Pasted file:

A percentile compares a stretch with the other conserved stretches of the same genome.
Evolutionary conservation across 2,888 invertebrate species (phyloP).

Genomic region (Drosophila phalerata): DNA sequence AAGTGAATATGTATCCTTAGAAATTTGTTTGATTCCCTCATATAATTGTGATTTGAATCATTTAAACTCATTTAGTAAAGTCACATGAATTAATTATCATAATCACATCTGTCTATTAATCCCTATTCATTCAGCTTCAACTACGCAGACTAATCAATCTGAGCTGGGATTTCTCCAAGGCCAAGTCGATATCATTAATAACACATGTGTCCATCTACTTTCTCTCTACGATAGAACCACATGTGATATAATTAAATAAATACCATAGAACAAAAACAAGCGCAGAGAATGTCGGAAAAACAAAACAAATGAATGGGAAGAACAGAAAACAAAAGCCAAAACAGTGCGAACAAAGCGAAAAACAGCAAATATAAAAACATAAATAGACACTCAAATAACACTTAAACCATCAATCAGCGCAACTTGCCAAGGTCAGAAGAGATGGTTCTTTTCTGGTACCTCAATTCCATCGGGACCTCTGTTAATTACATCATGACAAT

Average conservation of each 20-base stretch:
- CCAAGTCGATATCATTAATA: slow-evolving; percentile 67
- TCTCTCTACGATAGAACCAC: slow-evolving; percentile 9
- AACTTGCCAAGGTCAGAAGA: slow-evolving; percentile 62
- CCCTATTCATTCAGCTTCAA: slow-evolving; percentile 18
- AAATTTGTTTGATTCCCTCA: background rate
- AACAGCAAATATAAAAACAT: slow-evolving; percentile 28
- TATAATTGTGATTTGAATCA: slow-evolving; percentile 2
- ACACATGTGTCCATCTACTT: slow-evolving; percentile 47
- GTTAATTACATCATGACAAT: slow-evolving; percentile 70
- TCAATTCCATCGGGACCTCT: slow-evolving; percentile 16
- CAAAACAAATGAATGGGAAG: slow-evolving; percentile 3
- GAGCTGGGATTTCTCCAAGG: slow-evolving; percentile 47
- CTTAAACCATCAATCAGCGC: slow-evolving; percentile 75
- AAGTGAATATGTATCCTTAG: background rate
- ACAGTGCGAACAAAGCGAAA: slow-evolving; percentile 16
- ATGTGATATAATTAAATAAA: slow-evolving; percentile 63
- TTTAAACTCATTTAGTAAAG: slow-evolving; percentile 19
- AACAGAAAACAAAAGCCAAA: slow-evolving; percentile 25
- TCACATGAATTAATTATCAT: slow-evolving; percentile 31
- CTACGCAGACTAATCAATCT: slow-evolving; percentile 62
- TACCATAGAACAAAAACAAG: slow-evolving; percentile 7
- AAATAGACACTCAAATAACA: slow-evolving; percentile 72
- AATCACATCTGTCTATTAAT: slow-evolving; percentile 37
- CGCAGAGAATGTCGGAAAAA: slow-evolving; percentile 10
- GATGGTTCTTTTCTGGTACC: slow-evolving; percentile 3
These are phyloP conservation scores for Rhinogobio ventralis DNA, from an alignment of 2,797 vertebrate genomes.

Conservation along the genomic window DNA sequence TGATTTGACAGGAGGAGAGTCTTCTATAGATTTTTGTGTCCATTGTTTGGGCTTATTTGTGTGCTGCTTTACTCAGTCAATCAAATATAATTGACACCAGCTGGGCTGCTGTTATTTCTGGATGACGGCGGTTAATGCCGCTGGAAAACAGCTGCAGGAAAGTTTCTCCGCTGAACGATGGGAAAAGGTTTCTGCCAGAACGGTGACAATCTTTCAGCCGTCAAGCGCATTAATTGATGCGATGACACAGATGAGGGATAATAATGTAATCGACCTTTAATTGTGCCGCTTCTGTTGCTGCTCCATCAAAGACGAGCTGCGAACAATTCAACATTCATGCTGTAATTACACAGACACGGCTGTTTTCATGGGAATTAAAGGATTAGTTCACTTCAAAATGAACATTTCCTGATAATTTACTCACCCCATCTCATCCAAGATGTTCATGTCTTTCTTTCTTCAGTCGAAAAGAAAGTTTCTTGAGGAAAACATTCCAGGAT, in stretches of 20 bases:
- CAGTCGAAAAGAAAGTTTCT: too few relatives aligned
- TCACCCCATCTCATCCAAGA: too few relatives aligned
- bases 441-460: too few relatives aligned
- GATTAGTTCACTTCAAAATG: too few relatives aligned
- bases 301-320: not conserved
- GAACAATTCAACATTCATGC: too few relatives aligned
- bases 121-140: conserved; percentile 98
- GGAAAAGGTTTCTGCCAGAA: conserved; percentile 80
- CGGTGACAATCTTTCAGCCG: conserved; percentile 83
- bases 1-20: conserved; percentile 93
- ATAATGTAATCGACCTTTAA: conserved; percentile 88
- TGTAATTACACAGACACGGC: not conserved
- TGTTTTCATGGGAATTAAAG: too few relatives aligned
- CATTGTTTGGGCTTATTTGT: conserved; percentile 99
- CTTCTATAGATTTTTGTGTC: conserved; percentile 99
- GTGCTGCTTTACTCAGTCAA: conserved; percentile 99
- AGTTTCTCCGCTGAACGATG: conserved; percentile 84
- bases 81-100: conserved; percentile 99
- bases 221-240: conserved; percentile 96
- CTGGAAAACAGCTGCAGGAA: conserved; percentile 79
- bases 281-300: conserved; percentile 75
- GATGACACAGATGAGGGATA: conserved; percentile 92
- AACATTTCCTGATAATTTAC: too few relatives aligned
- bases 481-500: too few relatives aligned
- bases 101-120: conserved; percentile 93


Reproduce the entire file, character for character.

A percentile compares a stretch with the other conserved stretches of the same genome.
Evolutionary conservation across 2,888 invertebrate species (phyloP).

Genomic region (Drosophila phalerata): DNA sequence AAGTGAATATGTATCCTTAGAAATTTGTTTGATTCCCTCATATAATTGTGATTTGAATCATTTAAACTCATTTAGTAAAGTCACATGAATTAATTATCATAATCACATCTGTCTATTAATCCCTATTCATTCAGCTTCAACTACGCAGACTAATCAATCTGAGCTGGGATTTCTCCAAGGCCAAGTCGATATCATTAATAACACATGTGTCCATCTACTTTCTCTCTACGATAGAACCACATGTGATATAATTAAATAAATACCATAGAACAAAAACAAGCGCAGAGAATGTCGGAAAAACAAAACAAATGAATGGGAAGAACAGAAAACAAAAGCCAAAACAGTGCGAACAAAGCGAAAAACAGCAAATATAAAAACATAAATAGACACTCAAATAACACTTAAACCATCAATCAGCGCAACTTGCCAAGGTCAGAAGAGATGGTTCTTTTCTGGTACCTCAATTCCATCGGGACCTCTGTTAATTACATCATGACAAT

Average conservation of each 20-base stretch:
- CCAAGTCGATATCATTAATA: slow-evolving; percentile 67
- TCTCTCTACGATAGAACCAC: slow-evolving; percentile 9
- AACTTGCCAAGGTCAGAAGA: slow-evolving; percentile 62
- CCCTATTCATTCAGCTTCAA: slow-evolving; percentile 18
- AAATTTGTTTGATTCCCTCA: background rate
- AACAGCAAATATAAAAACAT: slow-evolving; percentile 28
- TATAATTGTGATTTGAATCA: slow-evolving; percentile 2
- ACACATGTGTCCATCTACTT: slow-evolving; percentile 47
- GTTAATTACATCATGACAAT: slow-evolving; percentile 70
- TCAATTCCATCGGGACCTCT: slow-evolving; percentile 16
- CAAAACAAATGAATGGGAAG: slow-evolving; percentile 3
- GAGCTGGGATTTCTCCAAGG: slow-evolving; percentile 47
- CTTAAACCATCAATCAGCGC: slow-evolving; percentile 75
- AAGTGAATATGTATCCTTAG: background rate
- ACAGTGCGAACAAAGCGAAA: slow-evolving; percentile 16
- ATGTGATATAATTAAATAAA: slow-evolving; percentile 63
- TTTAAACTCATTTAGTAAAG: slow-evolving; percentile 19
- AACAGAAAACAAAAGCCAAA: slow-evolving; percentile 25
- TCACATGAATTAATTATCAT: slow-evolving; percentile 31
- CTACGCAGACTAATCAATCT: slow-evolving; percentile 62
- TACCATAGAACAAAAACAAG: slow-evolving; percentile 7
- AAATAGACACTCAAATAACA: slow-evolving; percentile 72
- AATCACATCTGTCTATTAAT: slow-evolving; percentile 37
- CGCAGAGAATGTCGGAAAAA: slow-evolving; percentile 10
- GATGGTTCTTTTCTGGTACC: slow-evolving; percentile 3
These are phyloP conservation scores for Rhinogobio ventralis DNA, from an alignment of 2,797 vertebrate genomes.

Conservation along the genomic window DNA sequence TGATTTGACAGGAGGAGAGTCTTCTATAGATTTTTGTGTCCATTGTTTGGGCTTATTTGTGTGCTGCTTTACTCAGTCAATCAAATATAATTGACACCAGCTGGGCTGCTGTTATTTCTGGATGACGGCGGTTAATGCCGCTGGAAAACAGCTGCAGGAAAGTTTCTCCGCTGAACGATGGGAAAAGGTTTCTGCCAGAACGGTGACAATCTTTCAGCCGTCAAGCGCATTAATTGATGCGATGACACAGATGAGGGATAATAATGTAATCGACCTTTAATTGTGCCGCTTCTGTTGCTGCTCCATCAAAGACGAGCTGCGAACAATTCAACATTCATGCTGTAATTACACAGACACGGCTGTTTTCATGGGAATTAAAGGATTAGTTCACTTCAAAATGAACATTTCCTGATAATTTACTCACCCCATCTCATCCAAGATGTTCATGTCTTTCTTTCTTCAGTCGAAAAGAAAGTTTCTTGAGGAAAACATTCCAGGAT, in stretches of 20 bases:
- CAGTCGAAAAGAAAGTTTCT: too few relatives aligned
- TCACCCCATCTCATCCAAGA: too few relatives aligned
- bases 441-460: too few relatives aligned
- GATTAGTTCACTTCAAAATG: too few relatives aligned
- bases 301-320: not conserved
- GAACAATTCAACATTCATGC: too few relatives aligned
- bases 121-140: conserved; percentile 98
- GGAAAAGGTTTCTGCCAGAA: conserved; percentile 80
- CGGTGACAATCTTTCAGCCG: conserved; percentile 83
- bases 1-20: conserved; percentile 93
- ATAATGTAATCGACCTTTAA: conserved; percentile 88
- TGTAATTACACAGACACGGC: not conserved
- TGTTTTCATGGGAATTAAAG: too few relatives aligned
- CATTGTTTGGGCTTATTTGT: conserved; percentile 99
- CTTCTATAGATTTTTGTGTC: conserved; percentile 99
- GTGCTGCTTTACTCAGTCAA: conserved; percentile 99
- AGTTTCTCCGCTGAACGATG: conserved; percentile 84
- bases 81-100: conserved; percentile 99
- bases 221-240: conserved; percentile 96
- CTGGAAAACAGCTGCAGGAA: conserved; percentile 79
- bases 281-300: conserved; percentile 75
- GATGACACAGATGAGGGATA: conserved; percentile 92
- AACATTTCCTGATAATTTAC: too few relatives aligned
- bases 481-500: too few relatives aligned
- bases 101-120: conserved; percentile 93